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Last Update: julio 2018

Comentario sobra la reciente evolución de los índices de precios

(disponible sólo en inglés).

June has seen a further decline in international prices across the oilcrops complex. Compared with the month of May, FAO’s price indices for oilseeds and oilmeals dropped sharply, shedding, respectively, 13 and 23 points (or 8 and 11 percent) and posting 1-year and 5-month lows. The price index for vegetable oils continued to slide, losing 5 points (or 3 percent) month-on-month – a fifth consecutive fall and a 29-month low.

The decline in the price indices for oilseeds and oilmeals primarily reflects recent developments in the international soybean market, notably the escalation of the U.S.–China trade conflict. The Chinese government’s announcement of an additional 25 percent import tariff on U.S. soybeans, poised to be implemented on 6 July 2018 as a retaliatory measure, has weighed heavily on the soybean market, with strong spill-over effects on soymeal as well as on the oilseed complex as a whole. Moreover, favourable growing conditions across the United States’ major producing regions and a record-high 1 June soybean stocks number published by the USDA contributed to the downward pressure on prices. In Brazil, the pronounced fall in Chicago futures prices, coupled with the Real’s progressive depreciation, dragged down soybean export prices – despite robust domestic demand and a lingering freight rates dispute. As for rapeseed prices, besides spill-over effects from the soybean market, improving crop conditions in Canada and ample old-crop supplies in the EU resulted in a fourth consecutive decline in June – even though price losses were contained by deteriorating crop prospects in parts of the EU. Sunflowerseed prices, on the other hand, remained close to their recent highs, supported by tight global fundamentals.

As for soybean meal (the commodity carrying the highest weight in FAO’s oilmeal price index), apart from following the downward trajectory of the soybean market, international prices responded to continuous strong crushing activities in the U.S. and Brazil as well as weaker demand, particularly in China.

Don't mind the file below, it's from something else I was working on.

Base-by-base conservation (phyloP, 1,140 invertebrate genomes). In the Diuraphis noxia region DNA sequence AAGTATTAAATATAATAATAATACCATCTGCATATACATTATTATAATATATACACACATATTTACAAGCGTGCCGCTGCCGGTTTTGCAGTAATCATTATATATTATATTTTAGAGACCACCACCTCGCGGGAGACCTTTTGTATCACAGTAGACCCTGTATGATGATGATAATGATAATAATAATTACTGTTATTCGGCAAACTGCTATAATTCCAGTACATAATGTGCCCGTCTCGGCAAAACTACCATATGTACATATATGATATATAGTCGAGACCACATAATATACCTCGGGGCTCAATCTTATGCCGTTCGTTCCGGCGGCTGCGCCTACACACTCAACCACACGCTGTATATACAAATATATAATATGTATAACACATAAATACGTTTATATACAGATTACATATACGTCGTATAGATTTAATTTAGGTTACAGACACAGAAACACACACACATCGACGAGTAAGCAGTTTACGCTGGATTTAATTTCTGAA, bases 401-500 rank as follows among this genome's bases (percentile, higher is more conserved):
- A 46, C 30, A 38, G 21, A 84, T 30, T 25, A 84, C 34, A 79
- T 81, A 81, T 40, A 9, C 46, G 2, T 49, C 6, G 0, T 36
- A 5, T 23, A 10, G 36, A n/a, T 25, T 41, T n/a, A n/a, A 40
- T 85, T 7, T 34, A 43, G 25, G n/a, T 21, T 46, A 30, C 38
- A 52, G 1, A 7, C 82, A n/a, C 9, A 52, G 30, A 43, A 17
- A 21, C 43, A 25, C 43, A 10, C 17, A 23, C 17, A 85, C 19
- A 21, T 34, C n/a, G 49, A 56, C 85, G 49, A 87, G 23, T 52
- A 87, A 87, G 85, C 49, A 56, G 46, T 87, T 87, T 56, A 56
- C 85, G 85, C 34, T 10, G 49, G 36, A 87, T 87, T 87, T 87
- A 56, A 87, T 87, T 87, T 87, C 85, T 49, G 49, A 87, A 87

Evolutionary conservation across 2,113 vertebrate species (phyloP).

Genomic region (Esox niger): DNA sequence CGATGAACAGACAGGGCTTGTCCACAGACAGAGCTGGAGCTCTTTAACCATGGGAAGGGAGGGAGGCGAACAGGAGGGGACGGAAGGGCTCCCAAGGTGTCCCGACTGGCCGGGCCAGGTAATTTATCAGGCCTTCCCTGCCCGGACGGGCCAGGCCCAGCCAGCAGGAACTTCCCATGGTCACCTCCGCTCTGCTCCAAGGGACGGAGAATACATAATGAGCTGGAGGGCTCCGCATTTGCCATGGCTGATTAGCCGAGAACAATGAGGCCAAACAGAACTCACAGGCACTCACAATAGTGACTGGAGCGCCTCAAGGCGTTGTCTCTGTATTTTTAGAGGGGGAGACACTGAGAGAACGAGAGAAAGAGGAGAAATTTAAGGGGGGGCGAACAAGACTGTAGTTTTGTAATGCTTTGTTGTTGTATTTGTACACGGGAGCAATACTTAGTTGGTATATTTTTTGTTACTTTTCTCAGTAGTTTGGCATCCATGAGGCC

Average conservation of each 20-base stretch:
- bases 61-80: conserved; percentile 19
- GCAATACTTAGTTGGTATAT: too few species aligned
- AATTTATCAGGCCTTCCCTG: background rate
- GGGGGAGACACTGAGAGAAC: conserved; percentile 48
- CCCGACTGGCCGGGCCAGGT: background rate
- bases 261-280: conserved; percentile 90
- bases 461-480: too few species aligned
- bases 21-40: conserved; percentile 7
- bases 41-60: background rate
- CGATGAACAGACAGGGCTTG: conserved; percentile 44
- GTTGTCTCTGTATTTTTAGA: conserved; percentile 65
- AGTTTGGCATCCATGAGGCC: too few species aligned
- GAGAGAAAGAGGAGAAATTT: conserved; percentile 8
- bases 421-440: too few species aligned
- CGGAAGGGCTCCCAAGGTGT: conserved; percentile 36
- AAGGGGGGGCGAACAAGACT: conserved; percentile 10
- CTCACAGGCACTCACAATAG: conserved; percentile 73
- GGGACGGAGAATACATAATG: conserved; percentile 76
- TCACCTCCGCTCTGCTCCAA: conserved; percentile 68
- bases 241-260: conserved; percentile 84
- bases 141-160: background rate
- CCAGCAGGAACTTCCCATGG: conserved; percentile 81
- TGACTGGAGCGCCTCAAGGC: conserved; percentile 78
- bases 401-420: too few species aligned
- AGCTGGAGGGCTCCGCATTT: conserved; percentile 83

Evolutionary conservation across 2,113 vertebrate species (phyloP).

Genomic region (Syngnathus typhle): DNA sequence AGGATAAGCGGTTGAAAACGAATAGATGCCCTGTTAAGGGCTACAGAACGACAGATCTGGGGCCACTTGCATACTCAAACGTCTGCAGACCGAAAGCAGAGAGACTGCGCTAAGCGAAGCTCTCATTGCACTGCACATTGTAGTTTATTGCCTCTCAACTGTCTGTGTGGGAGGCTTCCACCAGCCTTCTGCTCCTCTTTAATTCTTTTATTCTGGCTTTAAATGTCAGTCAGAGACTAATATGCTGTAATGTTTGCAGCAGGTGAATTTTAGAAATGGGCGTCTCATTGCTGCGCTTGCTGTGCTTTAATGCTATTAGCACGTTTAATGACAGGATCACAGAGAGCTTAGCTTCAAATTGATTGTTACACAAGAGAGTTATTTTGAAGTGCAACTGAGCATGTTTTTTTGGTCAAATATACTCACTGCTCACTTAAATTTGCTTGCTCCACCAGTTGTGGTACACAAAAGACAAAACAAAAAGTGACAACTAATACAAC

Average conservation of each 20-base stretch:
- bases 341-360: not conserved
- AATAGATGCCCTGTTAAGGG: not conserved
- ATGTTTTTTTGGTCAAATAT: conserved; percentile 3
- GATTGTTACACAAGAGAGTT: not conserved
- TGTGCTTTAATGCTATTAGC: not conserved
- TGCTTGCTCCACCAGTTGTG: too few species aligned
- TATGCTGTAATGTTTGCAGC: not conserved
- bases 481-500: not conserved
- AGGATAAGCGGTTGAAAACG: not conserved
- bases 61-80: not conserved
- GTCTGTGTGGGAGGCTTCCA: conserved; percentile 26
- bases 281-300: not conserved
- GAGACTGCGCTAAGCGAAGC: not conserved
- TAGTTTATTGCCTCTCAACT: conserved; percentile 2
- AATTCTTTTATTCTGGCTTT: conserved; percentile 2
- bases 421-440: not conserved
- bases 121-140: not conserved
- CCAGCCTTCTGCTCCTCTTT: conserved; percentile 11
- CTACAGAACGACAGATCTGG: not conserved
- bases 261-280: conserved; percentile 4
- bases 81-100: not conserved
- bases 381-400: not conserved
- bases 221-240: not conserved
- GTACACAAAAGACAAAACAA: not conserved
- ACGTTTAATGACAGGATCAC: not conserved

With respect to vegetable oils, the drop in FAO’s price index mainly reflects lower quotations for palm, soybean and sunflower oil. In June, international palm oil prices fell to a two-and-a-half year low, notwithstanding prospective production slowdowns in Southeast Asia, tied to intensive replanting of aged oil palms. Main drivers behind the continued price weakness include i) lacklustre global export demand, ii) ample stocks carried by major producing countries, and iii) spill-over weakness from the soybean complex. As for soy oil, further stock accumulation at the global level kept international prices under downward pressure, whereas sunflower oil quotations dropped to multi-year lows on large old-crop supplies and improving (new-crop) production prospects in the EU and Ukraine.  


Components of the oilseeds price index: Soybeans, US, cif Rotterdam; Copra Phil./Indo., cif NW Eur. port; Rapeseed, Europe, 00, cif Hamburg; Linseed, Canada, No.1, cif NW Eur. port; Sunseed, EU, cif Rotterdam (please note that sunseed has been added to the index only in January 1976).

Components of the oils/fats price index: Soybean oil, Dutch , fob ex-mill; Sun oil, EU, fob NW Eur. port; Rape oil, Dutch, fob ex-mill; Groundnut oil, any origin, cif Rotterdam; Cotton oil, US, PBSY, fob Gulf; Coconut oil, Phil./Indo., cif Rotterdam; Palmkernel oil, Mal./Indo., cif Rotterdam; Palm oil crude, cif NW Eur. port; Linseed oil, any origin, ex-tank, Rotterdam; Castor oil, ex-tank Rotterdam.

Components of the meals/cakes price index: Soy meal, 44/45%, fob ex-mill Hamburg; Sun pell., 37/38%, Arg., cif Rotterdam; Rape meal, 34%, fob ex-mill Hamburg; Copra exp. pell., Phil., domestic; Palmkernel  exp., 21/23%, cif Rotterdam.